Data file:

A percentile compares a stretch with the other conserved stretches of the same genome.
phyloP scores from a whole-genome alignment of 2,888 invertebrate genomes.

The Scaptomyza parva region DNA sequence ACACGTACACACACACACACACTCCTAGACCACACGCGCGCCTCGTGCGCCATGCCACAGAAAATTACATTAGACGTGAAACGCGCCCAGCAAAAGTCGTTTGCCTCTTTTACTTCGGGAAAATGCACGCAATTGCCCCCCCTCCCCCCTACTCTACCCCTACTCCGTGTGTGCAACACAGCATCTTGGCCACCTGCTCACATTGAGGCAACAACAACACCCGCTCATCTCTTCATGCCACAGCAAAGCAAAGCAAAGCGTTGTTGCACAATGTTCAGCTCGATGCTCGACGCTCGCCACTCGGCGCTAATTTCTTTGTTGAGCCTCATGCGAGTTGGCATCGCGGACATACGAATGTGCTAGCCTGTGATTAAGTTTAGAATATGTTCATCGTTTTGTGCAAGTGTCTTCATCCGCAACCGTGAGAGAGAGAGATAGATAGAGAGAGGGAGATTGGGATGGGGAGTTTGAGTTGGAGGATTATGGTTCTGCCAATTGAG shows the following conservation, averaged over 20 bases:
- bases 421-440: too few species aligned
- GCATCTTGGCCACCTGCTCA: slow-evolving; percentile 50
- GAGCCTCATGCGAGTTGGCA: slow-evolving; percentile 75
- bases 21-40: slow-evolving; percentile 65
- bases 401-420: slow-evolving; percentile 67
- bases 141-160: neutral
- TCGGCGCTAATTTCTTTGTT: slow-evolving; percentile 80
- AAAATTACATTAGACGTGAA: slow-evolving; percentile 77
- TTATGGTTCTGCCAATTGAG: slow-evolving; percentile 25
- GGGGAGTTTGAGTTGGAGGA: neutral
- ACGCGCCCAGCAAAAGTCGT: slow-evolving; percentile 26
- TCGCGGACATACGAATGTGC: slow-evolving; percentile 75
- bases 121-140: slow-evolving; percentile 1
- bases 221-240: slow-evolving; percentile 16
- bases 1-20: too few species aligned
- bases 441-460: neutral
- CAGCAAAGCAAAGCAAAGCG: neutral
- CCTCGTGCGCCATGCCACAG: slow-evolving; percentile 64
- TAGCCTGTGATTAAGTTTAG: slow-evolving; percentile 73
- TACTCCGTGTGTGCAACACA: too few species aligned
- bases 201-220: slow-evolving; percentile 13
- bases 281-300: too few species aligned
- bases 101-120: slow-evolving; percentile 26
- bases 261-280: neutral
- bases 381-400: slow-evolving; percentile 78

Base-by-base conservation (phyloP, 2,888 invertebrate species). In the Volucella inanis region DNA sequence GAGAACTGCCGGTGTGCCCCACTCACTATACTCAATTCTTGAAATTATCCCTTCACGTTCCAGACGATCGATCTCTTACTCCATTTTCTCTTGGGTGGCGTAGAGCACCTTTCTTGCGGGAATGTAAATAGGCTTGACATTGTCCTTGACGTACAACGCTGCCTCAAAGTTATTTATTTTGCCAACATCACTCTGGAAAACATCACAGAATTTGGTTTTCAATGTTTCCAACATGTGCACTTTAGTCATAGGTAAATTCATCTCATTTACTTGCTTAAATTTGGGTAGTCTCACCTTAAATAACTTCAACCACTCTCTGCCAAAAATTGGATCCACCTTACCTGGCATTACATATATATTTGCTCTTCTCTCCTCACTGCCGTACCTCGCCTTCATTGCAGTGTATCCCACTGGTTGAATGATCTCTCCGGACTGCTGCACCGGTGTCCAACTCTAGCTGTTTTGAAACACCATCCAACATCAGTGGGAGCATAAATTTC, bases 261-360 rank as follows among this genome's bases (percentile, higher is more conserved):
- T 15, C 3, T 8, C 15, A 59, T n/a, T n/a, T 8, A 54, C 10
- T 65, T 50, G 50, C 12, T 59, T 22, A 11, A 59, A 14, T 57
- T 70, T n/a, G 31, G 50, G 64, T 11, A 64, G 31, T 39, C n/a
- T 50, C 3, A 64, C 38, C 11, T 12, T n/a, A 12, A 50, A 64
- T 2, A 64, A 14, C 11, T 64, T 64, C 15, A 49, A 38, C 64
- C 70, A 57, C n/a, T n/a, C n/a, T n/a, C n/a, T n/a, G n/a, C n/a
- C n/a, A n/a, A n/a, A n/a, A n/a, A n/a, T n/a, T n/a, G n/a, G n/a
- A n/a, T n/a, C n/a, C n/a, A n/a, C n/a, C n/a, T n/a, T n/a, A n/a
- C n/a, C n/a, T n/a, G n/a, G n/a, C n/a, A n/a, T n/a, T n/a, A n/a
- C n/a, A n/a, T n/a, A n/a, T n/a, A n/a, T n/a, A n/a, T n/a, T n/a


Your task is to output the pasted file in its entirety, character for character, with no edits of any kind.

A percentile compares a stretch with the other conserved stretches of the same genome.
phyloP scores from a whole-genome alignment of 2,888 invertebrate genomes.

The Scaptomyza parva region DNA sequence ACACGTACACACACACACACACTCCTAGACCACACGCGCGCCTCGTGCGCCATGCCACAGAAAATTACATTAGACGTGAAACGCGCCCAGCAAAAGTCGTTTGCCTCTTTTACTTCGGGAAAATGCACGCAATTGCCCCCCCTCCCCCCTACTCTACCCCTACTCCGTGTGTGCAACACAGCATCTTGGCCACCTGCTCACATTGAGGCAACAACAACACCCGCTCATCTCTTCATGCCACAGCAAAGCAAAGCAAAGCGTTGTTGCACAATGTTCAGCTCGATGCTCGACGCTCGCCACTCGGCGCTAATTTCTTTGTTGAGCCTCATGCGAGTTGGCATCGCGGACATACGAATGTGCTAGCCTGTGATTAAGTTTAGAATATGTTCATCGTTTTGTGCAAGTGTCTTCATCCGCAACCGTGAGAGAGAGAGATAGATAGAGAGAGGGAGATTGGGATGGGGAGTTTGAGTTGGAGGATTATGGTTCTGCCAATTGAG shows the following conservation, averaged over 20 bases:
- bases 421-440: too few species aligned
- GCATCTTGGCCACCTGCTCA: slow-evolving; percentile 50
- GAGCCTCATGCGAGTTGGCA: slow-evolving; percentile 75
- bases 21-40: slow-evolving; percentile 65
- bases 401-420: slow-evolving; percentile 67
- bases 141-160: neutral
- TCGGCGCTAATTTCTTTGTT: slow-evolving; percentile 80
- AAAATTACATTAGACGTGAA: slow-evolving; percentile 77
- TTATGGTTCTGCCAATTGAG: slow-evolving; percentile 25
- GGGGAGTTTGAGTTGGAGGA: neutral
- ACGCGCCCAGCAAAAGTCGT: slow-evolving; percentile 26
- TCGCGGACATACGAATGTGC: slow-evolving; percentile 75
- bases 121-140: slow-evolving; percentile 1
- bases 221-240: slow-evolving; percentile 16
- bases 1-20: too few species aligned
- bases 441-460: neutral
- CAGCAAAGCAAAGCAAAGCG: neutral
- CCTCGTGCGCCATGCCACAG: slow-evolving; percentile 64
- TAGCCTGTGATTAAGTTTAG: slow-evolving; percentile 73
- TACTCCGTGTGTGCAACACA: too few species aligned
- bases 201-220: slow-evolving; percentile 13
- bases 281-300: too few species aligned
- bases 101-120: slow-evolving; percentile 26
- bases 261-280: neutral
- bases 381-400: slow-evolving; percentile 78

Base-by-base conservation (phyloP, 2,888 invertebrate species). In the Volucella inanis region DNA sequence GAGAACTGCCGGTGTGCCCCACTCACTATACTCAATTCTTGAAATTATCCCTTCACGTTCCAGACGATCGATCTCTTACTCCATTTTCTCTTGGGTGGCGTAGAGCACCTTTCTTGCGGGAATGTAAATAGGCTTGACATTGTCCTTGACGTACAACGCTGCCTCAAAGTTATTTATTTTGCCAACATCACTCTGGAAAACATCACAGAATTTGGTTTTCAATGTTTCCAACATGTGCACTTTAGTCATAGGTAAATTCATCTCATTTACTTGCTTAAATTTGGGTAGTCTCACCTTAAATAACTTCAACCACTCTCTGCCAAAAATTGGATCCACCTTACCTGGCATTACATATATATTTGCTCTTCTCTCCTCACTGCCGTACCTCGCCTTCATTGCAGTGTATCCCACTGGTTGAATGATCTCTCCGGACTGCTGCACCGGTGTCCAACTCTAGCTGTTTTGAAACACCATCCAACATCAGTGGGAGCATAAATTTC, bases 261-360 rank as follows among this genome's bases (percentile, higher is more conserved):
- T 15, C 3, T 8, C 15, A 59, T n/a, T n/a, T 8, A 54, C 10
- T 65, T 50, G 50, C 12, T 59, T 22, A 11, A 59, A 14, T 57
- T 70, T n/a, G 31, G 50, G 64, T 11, A 64, G 31, T 39, C n/a
- T 50, C 3, A 64, C 38, C 11, T 12, T n/a, A 12, A 50, A 64
- T 2, A 64, A 14, C 11, T 64, T 64, C 15, A 49, A 38, C 64
- C 70, A 57, C n/a, T n/a, C n/a, T n/a, C n/a, T n/a, G n/a, C n/a
- C n/a, A n/a, A n/a, A n/a, A n/a, A n/a, T n/a, T n/a, G n/a, G n/a
- A n/a, T n/a, C n/a, C n/a, A n/a, C n/a, C n/a, T n/a, T n/a, A n/a
- C n/a, C n/a, T n/a, G n/a, G n/a, C n/a, A n/a, T n/a, T n/a, A n/a
- C n/a, A n/a, T n/a, A n/a, T n/a, A n/a, T n/a, A n/a, T n/a, T n/a